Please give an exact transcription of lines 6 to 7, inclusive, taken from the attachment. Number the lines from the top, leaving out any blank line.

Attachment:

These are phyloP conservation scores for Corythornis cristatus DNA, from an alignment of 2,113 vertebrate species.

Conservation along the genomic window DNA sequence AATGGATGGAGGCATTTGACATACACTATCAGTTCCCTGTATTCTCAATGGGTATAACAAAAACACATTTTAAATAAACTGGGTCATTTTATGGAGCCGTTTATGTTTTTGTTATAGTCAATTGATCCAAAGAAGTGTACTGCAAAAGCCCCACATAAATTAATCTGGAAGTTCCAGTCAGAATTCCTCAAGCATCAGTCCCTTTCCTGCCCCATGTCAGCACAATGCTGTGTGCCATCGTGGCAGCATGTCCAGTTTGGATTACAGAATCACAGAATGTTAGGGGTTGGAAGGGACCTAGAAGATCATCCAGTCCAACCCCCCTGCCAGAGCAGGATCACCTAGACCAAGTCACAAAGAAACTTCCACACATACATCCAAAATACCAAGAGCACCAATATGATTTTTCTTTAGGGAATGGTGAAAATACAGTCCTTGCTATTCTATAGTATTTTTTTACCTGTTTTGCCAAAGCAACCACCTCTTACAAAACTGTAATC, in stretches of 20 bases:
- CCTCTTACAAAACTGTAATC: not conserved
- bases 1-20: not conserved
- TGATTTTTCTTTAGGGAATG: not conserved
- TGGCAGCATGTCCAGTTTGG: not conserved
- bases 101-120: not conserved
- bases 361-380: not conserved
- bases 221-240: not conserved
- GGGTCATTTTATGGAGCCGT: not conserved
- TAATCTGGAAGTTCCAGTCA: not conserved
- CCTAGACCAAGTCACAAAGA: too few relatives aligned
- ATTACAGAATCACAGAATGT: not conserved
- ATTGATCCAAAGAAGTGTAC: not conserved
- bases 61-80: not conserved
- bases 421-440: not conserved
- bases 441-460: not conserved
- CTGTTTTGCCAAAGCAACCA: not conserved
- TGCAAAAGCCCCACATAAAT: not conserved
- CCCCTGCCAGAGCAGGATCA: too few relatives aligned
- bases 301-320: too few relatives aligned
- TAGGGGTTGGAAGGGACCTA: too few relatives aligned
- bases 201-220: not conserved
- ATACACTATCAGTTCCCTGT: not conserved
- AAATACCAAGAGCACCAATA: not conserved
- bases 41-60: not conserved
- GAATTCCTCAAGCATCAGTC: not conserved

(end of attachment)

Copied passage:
- TGGCAGCATGTCCAGTTTGG: not conserved
- bases 101-120: not conserved